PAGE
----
Phoenix Police Ask Public To Help Find Officer's Killer
Arizona Daily Star
October 21, 2010
Police leaders likened Drenth’s death to the 1986 slaying of Phoenix police Officer Robert Fike, who two citizens found fatally shot next to his patrol vehicle in a parking lot. The department outsourced for tips on the unidentified assailant through Silent Witness, sorting through erroneous sources before they tracked down Matthew Sterling Milburn, who was later convicted of murder and sentenced to life in prison. Milburn bragged to nearly a dozen people that he murdered Fike.
Drenth returned about one week ago to the Phoenix Police South Mountain Precinct, where he spent most of his career as a patrol officer. He had been at the Squaw Peak Precinct most recently.
He was awarded the department’s Medal of Valor for rescuing a couple from a burning south Phoenix apartment complex in the same part of the city he asked to be reassigned to patrol.
“He did save our lives,” said Lucille Taylor, who was 59 when Drenth carried her and her husband, Julius, to safety in 2003.
“He will always be in my heart,” she said. “It’s not something you expect to hear – that the police officer who saved your live, that someone took his life.”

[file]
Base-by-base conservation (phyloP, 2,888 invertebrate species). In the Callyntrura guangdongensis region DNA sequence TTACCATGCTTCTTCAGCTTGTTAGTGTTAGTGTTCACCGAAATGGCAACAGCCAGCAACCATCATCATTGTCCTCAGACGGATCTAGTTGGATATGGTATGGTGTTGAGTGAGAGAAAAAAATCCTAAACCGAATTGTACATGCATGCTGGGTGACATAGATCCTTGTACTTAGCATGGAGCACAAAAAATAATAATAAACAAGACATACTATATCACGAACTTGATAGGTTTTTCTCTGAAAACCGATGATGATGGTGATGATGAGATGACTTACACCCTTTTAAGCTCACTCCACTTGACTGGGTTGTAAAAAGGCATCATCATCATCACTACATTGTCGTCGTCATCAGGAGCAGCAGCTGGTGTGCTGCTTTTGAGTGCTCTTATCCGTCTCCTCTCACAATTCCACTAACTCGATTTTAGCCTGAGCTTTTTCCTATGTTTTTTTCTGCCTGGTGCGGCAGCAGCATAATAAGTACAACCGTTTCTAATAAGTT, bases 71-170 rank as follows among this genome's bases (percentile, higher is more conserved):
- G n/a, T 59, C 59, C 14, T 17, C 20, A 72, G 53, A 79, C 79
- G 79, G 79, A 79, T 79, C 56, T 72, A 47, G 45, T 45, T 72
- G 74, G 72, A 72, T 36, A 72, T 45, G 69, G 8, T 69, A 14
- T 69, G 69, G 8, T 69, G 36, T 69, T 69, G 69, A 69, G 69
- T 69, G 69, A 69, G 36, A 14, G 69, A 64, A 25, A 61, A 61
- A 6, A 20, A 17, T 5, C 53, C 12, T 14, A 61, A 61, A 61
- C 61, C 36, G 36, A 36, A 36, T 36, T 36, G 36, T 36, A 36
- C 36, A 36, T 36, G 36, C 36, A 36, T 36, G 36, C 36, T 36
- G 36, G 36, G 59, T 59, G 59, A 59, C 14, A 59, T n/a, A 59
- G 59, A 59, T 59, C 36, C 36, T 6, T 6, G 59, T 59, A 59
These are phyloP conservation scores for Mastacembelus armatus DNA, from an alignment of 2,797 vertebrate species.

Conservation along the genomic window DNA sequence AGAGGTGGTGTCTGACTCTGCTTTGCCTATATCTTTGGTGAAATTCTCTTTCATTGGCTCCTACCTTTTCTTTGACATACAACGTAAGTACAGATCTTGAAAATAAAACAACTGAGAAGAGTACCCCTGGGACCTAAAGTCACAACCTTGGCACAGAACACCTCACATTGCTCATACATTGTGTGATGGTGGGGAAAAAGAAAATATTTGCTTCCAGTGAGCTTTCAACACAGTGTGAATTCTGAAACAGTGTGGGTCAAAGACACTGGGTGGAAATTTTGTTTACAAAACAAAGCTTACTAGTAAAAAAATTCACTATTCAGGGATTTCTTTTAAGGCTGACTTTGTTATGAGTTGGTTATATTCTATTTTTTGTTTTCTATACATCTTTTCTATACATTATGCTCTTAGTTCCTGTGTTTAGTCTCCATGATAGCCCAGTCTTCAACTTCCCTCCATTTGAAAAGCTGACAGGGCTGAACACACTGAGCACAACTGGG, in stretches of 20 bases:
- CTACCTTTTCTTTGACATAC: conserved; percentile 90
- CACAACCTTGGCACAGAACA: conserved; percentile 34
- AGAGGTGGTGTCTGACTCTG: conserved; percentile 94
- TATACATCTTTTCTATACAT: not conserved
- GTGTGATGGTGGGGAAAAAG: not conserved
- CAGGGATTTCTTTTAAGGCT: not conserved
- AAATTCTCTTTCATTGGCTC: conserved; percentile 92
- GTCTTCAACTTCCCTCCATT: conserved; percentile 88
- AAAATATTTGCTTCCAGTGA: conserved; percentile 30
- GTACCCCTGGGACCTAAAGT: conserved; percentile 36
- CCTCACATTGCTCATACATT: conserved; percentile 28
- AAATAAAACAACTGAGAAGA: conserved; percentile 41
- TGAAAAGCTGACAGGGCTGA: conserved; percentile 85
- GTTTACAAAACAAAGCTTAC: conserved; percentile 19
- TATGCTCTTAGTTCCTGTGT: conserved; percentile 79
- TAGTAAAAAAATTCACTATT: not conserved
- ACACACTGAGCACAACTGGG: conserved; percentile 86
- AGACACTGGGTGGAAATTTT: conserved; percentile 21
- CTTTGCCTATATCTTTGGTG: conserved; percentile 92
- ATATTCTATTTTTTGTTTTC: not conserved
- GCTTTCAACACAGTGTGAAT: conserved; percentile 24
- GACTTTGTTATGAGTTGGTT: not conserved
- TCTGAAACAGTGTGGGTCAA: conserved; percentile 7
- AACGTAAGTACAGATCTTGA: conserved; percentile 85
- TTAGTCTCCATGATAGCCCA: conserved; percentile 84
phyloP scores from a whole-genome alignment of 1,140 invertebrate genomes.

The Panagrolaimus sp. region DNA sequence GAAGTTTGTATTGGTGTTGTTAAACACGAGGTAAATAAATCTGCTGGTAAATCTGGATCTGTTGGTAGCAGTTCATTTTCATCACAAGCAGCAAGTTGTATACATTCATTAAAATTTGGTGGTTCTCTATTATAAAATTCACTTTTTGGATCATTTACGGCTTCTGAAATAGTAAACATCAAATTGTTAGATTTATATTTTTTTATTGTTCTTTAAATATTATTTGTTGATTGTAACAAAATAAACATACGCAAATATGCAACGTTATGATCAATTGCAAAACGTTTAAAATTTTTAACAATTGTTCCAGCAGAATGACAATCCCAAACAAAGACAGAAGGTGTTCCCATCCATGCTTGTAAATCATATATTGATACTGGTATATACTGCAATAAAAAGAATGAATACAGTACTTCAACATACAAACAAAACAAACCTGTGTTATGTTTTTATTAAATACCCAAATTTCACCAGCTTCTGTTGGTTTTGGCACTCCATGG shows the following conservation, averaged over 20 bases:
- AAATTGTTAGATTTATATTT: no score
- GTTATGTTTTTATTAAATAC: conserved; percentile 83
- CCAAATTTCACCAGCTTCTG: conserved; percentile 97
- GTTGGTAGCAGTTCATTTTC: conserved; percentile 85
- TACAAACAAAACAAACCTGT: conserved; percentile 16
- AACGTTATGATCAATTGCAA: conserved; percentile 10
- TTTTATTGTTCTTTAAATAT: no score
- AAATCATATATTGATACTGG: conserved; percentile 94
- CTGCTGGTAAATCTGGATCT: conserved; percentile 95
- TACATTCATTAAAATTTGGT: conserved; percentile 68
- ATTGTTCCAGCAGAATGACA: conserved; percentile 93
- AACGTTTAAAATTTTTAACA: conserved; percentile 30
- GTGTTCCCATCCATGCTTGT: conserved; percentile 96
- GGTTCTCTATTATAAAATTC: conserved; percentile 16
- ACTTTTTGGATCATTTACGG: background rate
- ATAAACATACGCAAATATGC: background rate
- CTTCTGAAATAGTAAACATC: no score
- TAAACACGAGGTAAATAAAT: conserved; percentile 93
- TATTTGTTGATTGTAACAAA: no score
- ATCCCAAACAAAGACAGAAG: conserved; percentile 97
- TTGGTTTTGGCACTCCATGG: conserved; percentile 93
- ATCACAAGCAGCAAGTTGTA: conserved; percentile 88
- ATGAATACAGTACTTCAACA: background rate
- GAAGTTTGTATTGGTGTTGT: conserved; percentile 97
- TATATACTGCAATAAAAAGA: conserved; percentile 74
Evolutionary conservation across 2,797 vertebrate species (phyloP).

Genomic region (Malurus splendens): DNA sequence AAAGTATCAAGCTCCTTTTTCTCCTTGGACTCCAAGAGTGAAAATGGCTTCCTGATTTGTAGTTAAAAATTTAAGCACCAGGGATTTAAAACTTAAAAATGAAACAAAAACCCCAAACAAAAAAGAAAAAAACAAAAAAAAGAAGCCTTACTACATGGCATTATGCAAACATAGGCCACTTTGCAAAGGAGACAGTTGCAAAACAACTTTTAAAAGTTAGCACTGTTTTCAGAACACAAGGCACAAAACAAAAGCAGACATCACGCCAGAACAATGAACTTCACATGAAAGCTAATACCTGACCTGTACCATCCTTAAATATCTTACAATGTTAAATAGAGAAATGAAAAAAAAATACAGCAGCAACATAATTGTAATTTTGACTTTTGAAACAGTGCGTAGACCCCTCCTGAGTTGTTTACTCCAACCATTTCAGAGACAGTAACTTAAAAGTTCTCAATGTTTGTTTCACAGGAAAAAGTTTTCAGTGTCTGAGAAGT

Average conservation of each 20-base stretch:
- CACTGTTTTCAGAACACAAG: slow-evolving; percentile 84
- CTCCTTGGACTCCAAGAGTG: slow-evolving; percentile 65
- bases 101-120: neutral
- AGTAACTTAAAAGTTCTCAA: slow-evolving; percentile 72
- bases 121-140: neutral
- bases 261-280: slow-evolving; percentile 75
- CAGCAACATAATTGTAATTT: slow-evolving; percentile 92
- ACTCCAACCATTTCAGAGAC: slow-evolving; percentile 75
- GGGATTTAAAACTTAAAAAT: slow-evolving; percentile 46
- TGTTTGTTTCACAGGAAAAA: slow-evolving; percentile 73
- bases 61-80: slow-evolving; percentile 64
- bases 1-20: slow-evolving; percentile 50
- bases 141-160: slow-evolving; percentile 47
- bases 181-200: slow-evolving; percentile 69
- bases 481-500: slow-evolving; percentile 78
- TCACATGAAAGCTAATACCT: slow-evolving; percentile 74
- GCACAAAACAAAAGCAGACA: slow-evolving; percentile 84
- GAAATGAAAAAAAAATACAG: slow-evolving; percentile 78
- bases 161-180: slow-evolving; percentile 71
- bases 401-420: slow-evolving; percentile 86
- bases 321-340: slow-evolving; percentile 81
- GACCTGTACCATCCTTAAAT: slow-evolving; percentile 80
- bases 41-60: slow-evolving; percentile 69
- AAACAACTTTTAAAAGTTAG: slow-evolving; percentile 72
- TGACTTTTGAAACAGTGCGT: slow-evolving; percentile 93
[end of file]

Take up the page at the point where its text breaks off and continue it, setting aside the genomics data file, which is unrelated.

Lt. Heston Silbert, who came up through the ranks with Drenth, said the sergeant was known in police circles as a selfless team player who would sacrifice himself for others.
Silbert said he spoke with Drenth shortly after he learned he would be returning to South Mountain Precinct.
“He was thrilled to be back home,” Silbert said. “He went right in and hugged the administrative sergeant and thanked him for making it happen.”
Drenth’s family declined to comment.
The sergeant was married to his wife, Colleen, for 13 years. The couple married around the same time he became a police officer.
Phoenix Police Sergeants and Lieutenants Association President Lt. Mark Hafkey said Drenth narrowly avoided “losing his stripes” when the city considered laying off police officers last year as part of its budget crunch.
The PPSLA and other public-safety unions worked with the city on pay concessions and furloughs to avoid any devastating cuts. Drenth showed up to union meetings with his wife to learn more about the budget cuts and how his family could be impacted.
Hafkey said Drenth also donated heavily to the union’s political-action efforts.
“He was a big, friendly type of officer – the type of officer kids like to hang around,” Hafkey said. “Everyone who knew him said this is one of those guys who had a huge heart.”
Donations to aid Drenth’s widow can be made to the non-profit PPSLA Charities at any Midfirst Bank, designed to help families of public-safety officers killed or injured in the line of duty.